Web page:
Loves and life on the Garden Route in South Africa

Through the eyes of volunteer coordinator and crazy cat lady, Sharon

A small-town’s struggle for freedom against apartheid January 28, 2015

Filed under: Garden Route,GardenRoute,knysna,South Africa,SouthAFrica,WesternCape — shadreyer @ 11:19 am

A small-town’s struggle for freedom against apartheid.

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My volunteer did some facepainting with some kids in Knysna January 12, 2015

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Lion and a butterfly

Face painting with the kids from the local township and safe house in Knysna in South Africa. All done by my volunteer

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Lion and a princess

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Another butterfly

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Lion and a cat

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Tiger

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Smiling tiger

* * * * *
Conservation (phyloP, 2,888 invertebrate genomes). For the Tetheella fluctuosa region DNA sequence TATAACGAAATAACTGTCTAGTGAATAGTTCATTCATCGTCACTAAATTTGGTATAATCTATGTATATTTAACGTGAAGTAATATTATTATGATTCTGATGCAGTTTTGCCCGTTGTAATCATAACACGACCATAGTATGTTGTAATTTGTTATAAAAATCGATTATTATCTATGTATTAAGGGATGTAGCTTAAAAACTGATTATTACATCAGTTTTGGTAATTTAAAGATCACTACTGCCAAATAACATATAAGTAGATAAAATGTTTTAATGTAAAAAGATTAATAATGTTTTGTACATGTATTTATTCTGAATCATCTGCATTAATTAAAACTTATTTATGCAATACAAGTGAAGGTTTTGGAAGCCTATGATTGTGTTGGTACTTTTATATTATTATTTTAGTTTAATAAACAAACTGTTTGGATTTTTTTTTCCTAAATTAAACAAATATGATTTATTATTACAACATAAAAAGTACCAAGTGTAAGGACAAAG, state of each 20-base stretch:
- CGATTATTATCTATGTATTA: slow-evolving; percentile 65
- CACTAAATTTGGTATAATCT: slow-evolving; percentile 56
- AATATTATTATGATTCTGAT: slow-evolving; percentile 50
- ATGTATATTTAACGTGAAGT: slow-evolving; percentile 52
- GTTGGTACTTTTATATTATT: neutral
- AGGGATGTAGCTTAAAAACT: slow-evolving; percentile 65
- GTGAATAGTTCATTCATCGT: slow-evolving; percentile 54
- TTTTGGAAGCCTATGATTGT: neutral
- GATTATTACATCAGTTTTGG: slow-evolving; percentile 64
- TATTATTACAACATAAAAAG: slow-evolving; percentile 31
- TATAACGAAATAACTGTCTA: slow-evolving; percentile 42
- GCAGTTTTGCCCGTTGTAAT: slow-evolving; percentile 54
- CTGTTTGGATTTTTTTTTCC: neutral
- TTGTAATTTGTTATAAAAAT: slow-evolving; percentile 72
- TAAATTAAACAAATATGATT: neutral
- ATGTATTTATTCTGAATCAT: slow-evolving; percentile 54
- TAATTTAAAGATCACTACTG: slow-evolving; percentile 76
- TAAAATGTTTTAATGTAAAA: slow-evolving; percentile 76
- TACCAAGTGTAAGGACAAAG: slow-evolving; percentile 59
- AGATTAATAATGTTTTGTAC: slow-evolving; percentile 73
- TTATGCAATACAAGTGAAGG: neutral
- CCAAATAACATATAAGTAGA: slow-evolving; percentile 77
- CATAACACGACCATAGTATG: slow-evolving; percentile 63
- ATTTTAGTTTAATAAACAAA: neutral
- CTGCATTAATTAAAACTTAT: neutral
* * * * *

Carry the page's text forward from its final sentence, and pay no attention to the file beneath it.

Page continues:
And another outing for the safe house kids with my volunteer in Knysna…

“Today my volunteer had a special outing planned for the kids from the safe house, a boat trip on the famous Knysna lagoon followed by a lunch of KFC.

Knysna is one of the most famous and well loved estuary towns of South Africa with the lagoon being a huge integral part of its tourism industry. Sadly though the lagoon is not often experienced by the kids of the township so it was extremely special that my volunteer could give them this opportunity.

Getting ready to board...

Getting ready to board…

We went down to the Knysna Waterfront and waited in line for our turn to board “Three Legs” the boat on which the kids would be going. As it is still school holidays the boat was really full but the kids managed to get great places with Thombi and Angelo sitting right by the end of the seat close to the water. Even little Toffee was excited sitting quietly with a huge grin.

This is the life

This is the life

The navigator started “Three Legs” up and off we went on the open water with the guide entertaining us with great commentary full of jokes. “Three Legs” went all the way up to the Knysna Headlands were the sea comes into the lagoon and the kids loved it when the swells became more choppy and the boat rolled around. Luckily our navigator was very experienced so we were never in any real danger. The kids got to see what Leisure Isle and the other side of the lagoon looked like from the water with the cliffs jutting out and their caves at the water’s edge.